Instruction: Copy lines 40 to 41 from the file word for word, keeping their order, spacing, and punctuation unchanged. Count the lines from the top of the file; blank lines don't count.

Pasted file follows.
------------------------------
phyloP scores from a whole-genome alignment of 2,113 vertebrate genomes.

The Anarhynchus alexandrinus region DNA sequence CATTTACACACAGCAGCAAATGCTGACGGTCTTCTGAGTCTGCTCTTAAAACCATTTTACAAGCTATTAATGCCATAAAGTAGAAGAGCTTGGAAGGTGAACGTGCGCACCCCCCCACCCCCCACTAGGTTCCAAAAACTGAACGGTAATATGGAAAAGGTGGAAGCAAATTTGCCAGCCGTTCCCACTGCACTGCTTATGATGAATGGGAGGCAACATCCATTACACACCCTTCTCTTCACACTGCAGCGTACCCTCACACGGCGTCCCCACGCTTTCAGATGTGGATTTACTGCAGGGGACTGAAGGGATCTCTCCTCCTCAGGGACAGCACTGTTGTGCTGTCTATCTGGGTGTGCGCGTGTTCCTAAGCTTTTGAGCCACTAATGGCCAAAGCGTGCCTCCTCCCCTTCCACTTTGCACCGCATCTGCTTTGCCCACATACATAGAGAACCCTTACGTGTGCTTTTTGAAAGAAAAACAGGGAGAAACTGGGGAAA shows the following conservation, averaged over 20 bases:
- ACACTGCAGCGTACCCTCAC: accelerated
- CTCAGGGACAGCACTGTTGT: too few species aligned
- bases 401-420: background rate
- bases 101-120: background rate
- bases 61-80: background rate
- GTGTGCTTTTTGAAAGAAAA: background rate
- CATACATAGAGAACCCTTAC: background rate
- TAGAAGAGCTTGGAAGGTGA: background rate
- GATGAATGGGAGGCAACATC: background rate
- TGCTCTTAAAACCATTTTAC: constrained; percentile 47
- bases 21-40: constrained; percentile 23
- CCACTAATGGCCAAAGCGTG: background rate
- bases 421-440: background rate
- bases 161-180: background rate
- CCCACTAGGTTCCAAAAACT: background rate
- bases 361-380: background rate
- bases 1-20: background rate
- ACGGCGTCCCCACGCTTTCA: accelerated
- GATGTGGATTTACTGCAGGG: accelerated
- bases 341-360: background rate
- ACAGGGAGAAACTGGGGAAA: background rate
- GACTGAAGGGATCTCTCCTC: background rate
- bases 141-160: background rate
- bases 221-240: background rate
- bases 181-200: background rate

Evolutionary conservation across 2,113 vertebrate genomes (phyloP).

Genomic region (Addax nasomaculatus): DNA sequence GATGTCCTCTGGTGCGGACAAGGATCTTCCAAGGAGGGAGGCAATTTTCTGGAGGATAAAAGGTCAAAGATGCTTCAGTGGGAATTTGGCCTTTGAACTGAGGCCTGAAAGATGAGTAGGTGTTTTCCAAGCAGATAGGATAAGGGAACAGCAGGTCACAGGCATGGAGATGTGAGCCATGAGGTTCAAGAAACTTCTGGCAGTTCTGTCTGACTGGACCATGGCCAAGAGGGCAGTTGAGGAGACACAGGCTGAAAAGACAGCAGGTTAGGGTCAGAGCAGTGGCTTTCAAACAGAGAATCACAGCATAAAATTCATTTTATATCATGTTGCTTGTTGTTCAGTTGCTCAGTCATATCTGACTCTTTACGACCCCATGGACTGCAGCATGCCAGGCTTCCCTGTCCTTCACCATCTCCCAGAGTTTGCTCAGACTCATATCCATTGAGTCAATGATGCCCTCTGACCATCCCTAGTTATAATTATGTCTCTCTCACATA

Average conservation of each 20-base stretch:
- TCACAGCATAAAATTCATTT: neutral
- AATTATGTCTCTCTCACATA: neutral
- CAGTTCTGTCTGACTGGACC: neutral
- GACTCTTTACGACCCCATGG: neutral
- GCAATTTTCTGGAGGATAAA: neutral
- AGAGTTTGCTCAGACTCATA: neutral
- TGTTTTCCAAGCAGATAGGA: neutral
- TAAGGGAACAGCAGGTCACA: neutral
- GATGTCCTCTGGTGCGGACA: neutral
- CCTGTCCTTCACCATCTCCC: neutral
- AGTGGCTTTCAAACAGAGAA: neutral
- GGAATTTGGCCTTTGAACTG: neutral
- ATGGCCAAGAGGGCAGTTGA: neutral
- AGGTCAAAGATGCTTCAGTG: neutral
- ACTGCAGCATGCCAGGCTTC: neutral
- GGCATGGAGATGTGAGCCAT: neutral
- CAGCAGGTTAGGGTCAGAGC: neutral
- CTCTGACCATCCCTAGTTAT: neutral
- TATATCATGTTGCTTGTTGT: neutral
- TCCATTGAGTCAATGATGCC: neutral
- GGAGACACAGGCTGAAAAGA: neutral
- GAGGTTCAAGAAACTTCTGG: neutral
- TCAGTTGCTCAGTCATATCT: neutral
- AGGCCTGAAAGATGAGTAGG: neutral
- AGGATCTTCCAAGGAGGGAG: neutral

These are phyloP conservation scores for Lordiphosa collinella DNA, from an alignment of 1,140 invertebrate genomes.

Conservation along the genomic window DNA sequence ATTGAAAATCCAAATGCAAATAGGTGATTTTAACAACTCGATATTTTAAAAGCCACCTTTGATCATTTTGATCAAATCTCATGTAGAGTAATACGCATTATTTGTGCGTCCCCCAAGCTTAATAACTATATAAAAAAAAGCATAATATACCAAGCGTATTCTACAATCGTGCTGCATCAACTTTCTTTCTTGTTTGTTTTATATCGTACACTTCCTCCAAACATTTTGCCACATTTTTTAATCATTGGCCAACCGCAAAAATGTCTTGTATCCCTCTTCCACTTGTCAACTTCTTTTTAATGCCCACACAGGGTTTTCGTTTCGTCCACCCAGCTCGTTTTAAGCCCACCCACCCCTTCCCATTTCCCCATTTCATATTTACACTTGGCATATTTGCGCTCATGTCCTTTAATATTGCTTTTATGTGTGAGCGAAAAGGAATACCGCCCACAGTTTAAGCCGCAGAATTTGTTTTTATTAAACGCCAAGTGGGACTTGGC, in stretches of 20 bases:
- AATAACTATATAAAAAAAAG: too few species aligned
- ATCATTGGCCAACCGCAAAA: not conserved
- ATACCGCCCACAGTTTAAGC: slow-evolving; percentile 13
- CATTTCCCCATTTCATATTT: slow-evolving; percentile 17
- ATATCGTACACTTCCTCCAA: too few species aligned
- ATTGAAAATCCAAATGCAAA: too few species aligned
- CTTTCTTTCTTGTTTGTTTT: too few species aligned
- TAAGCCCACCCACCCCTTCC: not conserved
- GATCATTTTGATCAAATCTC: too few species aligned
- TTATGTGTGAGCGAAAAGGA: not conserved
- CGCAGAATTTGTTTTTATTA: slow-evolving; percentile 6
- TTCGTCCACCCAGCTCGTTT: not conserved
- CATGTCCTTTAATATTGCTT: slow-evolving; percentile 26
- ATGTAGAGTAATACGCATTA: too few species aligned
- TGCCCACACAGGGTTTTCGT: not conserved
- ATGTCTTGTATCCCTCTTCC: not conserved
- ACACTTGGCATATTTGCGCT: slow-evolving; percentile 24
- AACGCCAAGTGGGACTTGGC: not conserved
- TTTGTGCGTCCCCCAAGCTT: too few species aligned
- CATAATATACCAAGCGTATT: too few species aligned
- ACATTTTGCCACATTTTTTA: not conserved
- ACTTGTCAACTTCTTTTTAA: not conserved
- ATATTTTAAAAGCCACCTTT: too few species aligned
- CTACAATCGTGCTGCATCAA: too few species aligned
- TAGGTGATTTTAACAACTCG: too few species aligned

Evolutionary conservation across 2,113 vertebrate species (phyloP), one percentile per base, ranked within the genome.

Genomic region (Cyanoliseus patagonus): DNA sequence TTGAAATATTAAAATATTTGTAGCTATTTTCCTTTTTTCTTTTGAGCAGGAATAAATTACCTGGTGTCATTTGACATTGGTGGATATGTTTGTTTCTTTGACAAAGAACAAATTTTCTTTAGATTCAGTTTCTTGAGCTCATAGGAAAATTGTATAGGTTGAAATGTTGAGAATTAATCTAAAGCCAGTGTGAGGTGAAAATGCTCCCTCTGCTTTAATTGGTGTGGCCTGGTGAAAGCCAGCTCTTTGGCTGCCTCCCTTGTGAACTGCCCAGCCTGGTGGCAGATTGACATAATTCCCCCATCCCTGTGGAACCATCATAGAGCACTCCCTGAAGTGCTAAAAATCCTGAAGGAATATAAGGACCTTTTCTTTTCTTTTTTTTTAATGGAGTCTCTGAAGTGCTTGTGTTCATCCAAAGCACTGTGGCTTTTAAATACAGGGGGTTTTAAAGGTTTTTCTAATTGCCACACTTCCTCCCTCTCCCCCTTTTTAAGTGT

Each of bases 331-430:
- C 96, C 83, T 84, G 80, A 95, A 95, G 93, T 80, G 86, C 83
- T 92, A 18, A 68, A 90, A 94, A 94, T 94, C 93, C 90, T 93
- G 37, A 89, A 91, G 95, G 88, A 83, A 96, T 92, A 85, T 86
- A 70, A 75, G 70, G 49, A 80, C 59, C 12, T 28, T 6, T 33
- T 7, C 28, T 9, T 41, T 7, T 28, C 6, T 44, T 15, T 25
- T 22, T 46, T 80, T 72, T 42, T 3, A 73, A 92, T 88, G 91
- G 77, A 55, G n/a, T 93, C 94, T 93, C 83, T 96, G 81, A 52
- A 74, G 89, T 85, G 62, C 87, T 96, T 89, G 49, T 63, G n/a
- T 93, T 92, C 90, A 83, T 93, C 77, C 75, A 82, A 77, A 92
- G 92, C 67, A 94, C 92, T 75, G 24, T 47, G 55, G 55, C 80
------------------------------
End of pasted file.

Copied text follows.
- CCTGTCCTTCACCATCTCCC: neutral
- AGTGGCTTTCAAACAGAGAA: neutral